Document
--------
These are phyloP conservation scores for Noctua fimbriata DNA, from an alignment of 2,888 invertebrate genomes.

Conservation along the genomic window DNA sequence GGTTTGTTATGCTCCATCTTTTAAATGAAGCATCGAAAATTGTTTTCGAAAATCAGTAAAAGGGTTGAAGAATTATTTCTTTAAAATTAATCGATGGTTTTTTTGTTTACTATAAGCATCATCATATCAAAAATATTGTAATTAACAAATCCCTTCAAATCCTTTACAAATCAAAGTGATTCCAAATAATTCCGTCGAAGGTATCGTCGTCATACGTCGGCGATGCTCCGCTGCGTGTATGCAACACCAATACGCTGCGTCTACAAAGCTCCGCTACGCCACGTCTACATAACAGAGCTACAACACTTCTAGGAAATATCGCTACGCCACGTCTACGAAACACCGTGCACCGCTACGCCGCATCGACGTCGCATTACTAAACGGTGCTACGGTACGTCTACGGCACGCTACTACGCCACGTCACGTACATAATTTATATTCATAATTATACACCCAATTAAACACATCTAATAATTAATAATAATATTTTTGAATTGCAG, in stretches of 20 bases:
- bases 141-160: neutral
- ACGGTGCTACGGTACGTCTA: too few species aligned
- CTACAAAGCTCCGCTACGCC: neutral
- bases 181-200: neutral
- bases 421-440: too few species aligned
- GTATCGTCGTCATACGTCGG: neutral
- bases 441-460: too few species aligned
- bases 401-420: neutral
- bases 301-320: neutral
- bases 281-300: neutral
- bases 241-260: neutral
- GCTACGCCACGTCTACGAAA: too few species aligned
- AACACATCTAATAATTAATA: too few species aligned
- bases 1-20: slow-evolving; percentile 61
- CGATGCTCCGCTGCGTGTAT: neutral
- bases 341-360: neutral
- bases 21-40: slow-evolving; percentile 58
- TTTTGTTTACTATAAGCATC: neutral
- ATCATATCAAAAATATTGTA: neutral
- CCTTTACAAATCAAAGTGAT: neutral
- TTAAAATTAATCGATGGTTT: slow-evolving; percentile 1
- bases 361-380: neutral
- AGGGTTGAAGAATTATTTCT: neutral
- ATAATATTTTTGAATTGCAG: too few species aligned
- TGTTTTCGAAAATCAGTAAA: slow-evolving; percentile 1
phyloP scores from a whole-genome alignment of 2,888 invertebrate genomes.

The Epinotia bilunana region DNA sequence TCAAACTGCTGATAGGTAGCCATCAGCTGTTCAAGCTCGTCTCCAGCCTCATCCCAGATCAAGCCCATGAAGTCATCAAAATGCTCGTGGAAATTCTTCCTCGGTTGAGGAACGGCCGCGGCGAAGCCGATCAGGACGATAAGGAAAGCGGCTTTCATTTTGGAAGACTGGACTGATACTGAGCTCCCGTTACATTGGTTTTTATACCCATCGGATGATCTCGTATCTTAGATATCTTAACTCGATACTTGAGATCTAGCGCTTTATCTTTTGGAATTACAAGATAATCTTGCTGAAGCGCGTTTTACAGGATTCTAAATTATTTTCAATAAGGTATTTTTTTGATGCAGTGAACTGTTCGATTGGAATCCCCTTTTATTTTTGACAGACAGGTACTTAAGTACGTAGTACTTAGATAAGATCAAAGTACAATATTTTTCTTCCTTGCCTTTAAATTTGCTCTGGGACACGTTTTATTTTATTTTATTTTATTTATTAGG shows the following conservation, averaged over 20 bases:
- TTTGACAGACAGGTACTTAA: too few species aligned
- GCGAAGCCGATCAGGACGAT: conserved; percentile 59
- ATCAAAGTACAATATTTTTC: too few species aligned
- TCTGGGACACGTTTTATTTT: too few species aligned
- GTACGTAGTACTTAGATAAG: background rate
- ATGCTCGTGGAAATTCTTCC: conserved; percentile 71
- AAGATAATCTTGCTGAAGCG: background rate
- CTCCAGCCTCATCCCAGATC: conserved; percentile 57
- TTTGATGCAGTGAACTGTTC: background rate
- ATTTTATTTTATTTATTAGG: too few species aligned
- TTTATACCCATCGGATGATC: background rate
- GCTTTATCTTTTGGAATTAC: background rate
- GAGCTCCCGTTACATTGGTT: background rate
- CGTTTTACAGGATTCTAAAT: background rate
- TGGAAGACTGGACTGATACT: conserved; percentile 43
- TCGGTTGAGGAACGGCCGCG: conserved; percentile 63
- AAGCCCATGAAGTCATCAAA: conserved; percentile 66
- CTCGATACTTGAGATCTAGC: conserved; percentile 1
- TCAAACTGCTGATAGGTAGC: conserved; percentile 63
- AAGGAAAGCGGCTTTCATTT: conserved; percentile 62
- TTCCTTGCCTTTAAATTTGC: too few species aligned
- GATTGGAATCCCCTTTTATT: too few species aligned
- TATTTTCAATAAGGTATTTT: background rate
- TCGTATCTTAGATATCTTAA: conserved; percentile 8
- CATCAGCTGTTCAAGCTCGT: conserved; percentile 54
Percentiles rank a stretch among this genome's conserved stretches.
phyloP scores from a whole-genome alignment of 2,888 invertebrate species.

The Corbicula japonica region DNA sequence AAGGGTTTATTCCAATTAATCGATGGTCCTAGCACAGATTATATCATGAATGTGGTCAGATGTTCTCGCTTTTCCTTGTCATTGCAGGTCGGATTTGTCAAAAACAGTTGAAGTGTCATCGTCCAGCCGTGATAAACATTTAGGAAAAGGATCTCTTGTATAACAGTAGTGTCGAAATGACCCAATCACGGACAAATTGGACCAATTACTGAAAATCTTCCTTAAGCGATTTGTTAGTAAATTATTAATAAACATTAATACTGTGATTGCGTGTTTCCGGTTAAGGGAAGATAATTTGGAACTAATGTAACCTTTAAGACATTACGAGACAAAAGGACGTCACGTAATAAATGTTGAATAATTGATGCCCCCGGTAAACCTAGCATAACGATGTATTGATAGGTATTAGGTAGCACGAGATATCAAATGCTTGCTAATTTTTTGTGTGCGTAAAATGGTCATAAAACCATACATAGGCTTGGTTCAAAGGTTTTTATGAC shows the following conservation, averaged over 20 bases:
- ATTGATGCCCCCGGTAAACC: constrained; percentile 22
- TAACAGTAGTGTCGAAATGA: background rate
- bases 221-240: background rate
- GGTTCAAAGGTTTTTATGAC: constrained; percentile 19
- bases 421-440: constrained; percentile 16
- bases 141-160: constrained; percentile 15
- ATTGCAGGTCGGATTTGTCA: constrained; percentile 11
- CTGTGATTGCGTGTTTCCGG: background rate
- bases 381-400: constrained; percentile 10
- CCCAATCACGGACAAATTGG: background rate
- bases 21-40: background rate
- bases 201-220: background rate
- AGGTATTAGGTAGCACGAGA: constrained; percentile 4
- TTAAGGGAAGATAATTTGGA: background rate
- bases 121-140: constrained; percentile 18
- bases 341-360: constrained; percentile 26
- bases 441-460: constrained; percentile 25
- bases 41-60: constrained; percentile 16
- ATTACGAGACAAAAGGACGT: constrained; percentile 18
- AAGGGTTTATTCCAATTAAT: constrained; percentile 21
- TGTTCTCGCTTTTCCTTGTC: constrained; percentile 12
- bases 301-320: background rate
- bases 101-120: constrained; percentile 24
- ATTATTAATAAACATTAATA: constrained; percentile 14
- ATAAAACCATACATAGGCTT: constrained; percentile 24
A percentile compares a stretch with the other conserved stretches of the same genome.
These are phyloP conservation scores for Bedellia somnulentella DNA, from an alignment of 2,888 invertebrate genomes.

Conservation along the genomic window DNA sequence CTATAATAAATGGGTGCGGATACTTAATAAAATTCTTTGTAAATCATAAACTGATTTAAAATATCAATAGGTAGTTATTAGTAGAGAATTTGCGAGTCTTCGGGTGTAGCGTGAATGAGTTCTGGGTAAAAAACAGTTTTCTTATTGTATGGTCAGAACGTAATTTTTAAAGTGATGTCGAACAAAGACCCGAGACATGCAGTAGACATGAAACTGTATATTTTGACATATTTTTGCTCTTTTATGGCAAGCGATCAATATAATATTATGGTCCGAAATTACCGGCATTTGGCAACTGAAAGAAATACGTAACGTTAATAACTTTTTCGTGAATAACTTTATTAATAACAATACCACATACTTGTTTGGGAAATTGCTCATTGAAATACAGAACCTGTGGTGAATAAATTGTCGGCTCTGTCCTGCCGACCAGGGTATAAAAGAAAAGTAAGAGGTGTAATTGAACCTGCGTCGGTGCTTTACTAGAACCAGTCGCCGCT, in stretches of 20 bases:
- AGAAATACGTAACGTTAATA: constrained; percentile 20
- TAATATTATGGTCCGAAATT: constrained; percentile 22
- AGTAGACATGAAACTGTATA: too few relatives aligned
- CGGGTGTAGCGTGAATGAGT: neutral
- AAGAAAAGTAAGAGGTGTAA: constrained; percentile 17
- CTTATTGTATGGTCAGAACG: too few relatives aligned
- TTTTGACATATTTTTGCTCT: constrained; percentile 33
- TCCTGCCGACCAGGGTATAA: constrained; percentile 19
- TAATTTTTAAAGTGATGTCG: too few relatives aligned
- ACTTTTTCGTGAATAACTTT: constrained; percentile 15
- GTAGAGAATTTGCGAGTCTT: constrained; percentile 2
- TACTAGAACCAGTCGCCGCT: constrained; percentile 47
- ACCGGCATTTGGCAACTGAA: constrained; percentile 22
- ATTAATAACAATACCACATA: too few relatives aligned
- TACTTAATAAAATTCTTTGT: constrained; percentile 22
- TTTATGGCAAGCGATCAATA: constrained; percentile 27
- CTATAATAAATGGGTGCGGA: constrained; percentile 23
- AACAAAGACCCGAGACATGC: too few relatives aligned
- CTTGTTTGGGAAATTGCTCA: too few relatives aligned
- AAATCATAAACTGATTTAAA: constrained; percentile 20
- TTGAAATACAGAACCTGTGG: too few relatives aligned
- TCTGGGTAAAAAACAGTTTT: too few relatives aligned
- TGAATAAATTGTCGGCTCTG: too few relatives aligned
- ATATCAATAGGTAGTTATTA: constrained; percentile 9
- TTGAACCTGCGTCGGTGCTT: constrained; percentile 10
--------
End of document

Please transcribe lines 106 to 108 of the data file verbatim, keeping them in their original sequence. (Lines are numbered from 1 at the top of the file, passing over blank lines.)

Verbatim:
- TTGAAATACAGAACCTGTGG: too few relatives aligned
- TCTGGGTAAAAAACAGTTTT: too few relatives aligned
- TGAATAAATTGTCGGCTCTG: too few relatives aligned